Computer architecture is undergoing, if not another revolution, then a vigorous shaking-up. The major chip manufacturers have, for the time being, simply given up trying to make processors run faster. Instead, they have switched to “multicore” architectures, in which multiple processors (cores) communicate directly through shared hardware caches, providing increased concurrency instead of increased clock speed.
As a result, system designers and software engineers can no longer rely on increasing clock speed to hide software bloat. Instead, they must somehow learn to make effective use of increasing parallelism. This adaptation will not be easy. Conventional synchronization techniques based on locks and conditions are unlikely to be effective in such a demanding environment. Coarse-grained locks, which protect relatively large amounts of data, do not scale, and fine-grained locks introduce substantial software engineering problems.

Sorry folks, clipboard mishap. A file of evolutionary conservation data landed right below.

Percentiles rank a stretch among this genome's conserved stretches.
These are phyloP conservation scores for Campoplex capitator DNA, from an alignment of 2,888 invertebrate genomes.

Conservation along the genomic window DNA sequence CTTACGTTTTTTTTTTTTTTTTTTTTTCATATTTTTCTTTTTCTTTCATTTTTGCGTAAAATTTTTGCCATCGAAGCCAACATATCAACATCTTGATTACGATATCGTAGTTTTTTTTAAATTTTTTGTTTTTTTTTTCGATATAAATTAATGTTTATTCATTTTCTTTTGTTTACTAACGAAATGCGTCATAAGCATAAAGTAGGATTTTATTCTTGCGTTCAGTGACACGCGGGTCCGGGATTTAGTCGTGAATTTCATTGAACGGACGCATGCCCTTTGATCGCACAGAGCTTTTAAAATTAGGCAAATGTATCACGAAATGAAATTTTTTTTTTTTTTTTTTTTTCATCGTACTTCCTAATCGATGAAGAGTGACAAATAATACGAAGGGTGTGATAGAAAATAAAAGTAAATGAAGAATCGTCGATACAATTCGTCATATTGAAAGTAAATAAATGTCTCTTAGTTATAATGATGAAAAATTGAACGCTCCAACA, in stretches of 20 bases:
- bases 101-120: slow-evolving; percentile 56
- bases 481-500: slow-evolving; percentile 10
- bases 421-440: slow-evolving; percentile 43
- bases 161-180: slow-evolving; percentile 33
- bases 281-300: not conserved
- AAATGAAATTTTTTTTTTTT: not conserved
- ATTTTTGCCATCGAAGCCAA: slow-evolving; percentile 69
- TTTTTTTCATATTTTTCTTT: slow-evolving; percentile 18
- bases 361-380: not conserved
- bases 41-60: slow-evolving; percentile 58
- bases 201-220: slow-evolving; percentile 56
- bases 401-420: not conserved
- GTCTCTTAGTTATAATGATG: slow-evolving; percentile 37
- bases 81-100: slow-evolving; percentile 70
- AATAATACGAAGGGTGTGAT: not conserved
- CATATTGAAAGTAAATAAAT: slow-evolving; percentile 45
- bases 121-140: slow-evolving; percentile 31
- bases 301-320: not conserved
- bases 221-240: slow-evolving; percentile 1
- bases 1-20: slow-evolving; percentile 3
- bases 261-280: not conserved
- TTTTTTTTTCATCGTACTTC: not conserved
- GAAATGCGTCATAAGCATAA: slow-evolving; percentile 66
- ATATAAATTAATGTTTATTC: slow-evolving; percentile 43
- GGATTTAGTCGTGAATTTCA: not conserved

Friday, November 9, 2012
Brickyard Artisan Court 110
Maurice Herlihy has an A.B. in mathematics from Harvard University, and a Ph.D. in computer science from M.I.T. He served on the faculty of Carnegie Mellon University, on the staff of DEC Cambridge Research Lab, and is currently professor in the Computer Science Department at Brown University. He is an ACM Fellow, and is the recipient of the Dijkstra Prize in Distributed Computing in 2003 and in 2012, and the Goedel Prize in theoretical computer science in 2004. His 1993 paper inventing transactional memory won the 2008 ISCA influential paper award.